Shorting silver and buying up Asian debt are smart moves, maintains RMG partner and former Wealth Manager cover star David Man (pictured), who is also backing the Canadian dollar and the Norwegian krone
The portfolio has a 4% position in commodities – the bulk of which is a short against silver – and while the play has been tricky since the start of 2012, David Man maintains the call will pay off.
‘Our view is that as we see a cyclical slowdown in the global economy, silver will struggle. We have made money but it has been tough over the last two months because of the reaction to gold,’ he said. ‘Silver has gone up on the back of gold’s rise but we are pretty happy with it in general.’
Gold, meanwhile, is yet to feature in the portfolio despite much recent pro-gold sentiment.
‘One glaring omission we have is gold. We have never really invested in gold and at some stage in 2012 we would like to be buying some gold. But we don’t like the entry point so we would look for it to correct and then buy.’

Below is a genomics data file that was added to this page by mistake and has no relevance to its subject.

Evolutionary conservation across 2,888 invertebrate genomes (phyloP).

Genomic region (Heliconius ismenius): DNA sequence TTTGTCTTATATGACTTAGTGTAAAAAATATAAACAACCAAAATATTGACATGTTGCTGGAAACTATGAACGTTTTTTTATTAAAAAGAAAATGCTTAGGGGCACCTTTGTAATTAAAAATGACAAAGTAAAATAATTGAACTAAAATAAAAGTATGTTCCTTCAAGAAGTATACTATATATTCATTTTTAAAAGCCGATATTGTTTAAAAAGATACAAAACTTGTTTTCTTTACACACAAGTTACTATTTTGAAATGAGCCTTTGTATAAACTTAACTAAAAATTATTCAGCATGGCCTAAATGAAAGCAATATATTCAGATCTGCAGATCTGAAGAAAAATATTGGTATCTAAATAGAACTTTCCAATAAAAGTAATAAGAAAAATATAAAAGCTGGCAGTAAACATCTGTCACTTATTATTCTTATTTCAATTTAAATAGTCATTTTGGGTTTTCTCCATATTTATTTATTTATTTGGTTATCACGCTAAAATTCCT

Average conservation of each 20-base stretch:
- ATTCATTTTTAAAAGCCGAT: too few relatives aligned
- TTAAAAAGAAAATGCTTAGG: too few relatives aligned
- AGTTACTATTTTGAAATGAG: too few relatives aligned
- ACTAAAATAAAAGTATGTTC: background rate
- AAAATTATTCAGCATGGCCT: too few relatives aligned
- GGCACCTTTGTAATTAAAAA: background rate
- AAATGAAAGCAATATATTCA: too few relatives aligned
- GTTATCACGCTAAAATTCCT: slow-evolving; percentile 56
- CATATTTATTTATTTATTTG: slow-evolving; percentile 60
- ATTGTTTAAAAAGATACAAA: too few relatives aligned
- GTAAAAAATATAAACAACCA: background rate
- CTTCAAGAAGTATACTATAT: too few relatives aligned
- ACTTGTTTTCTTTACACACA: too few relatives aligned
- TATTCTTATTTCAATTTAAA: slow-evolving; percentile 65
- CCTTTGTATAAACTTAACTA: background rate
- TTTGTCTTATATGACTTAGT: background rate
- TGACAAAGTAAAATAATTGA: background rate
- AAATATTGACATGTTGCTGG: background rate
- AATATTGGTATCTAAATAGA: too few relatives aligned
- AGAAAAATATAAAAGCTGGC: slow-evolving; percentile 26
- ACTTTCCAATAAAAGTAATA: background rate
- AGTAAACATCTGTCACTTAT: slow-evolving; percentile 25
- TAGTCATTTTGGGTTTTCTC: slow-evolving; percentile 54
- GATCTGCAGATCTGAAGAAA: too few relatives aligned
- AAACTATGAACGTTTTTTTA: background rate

One boost to performance over the last year came from shorting Spain.
‘Spain is hugely reliant on two areas, construction and banking, and at the time both were looking particularly vulnerable,’ Man said. ‘I wouldn’t say that now; there are other markets that look more vulnerable.’
Asian debt also features prominently in the portfolio and Man says he would ‘like to hold it for years’.
He added: ‘We are buying it for two reasons; the yield and the currency appreciation. Clearly those currencies are going to appreciate because of markets.’
High yield is one area Man feels he ‘missed the boat on’, adding: ‘The easy money has been made in high yield.’
This year Man is going by the strapline: ‘Buy the hysteria and sell the euphoria’ – a strategy that saw the portfolio take up more short positions recently: ‘At the moment we have gone more short than we were because we think we are in the euphoria,’ he said.
Shorting currencies is also likely to be prominent on the list of plays this year: ‘As a strategy we believe that those central banks that are printing – which is the European Central Bank printing through the back door, the Bank of England, Switzerland and Japan – those currencies should weaken.
‘And against, we would say that we want those currencies that aren’t printing, which is the US dollar and those countries that have the greatest means domestically to ride those storms, such as the Canadian dollar and the Norwegian krone.’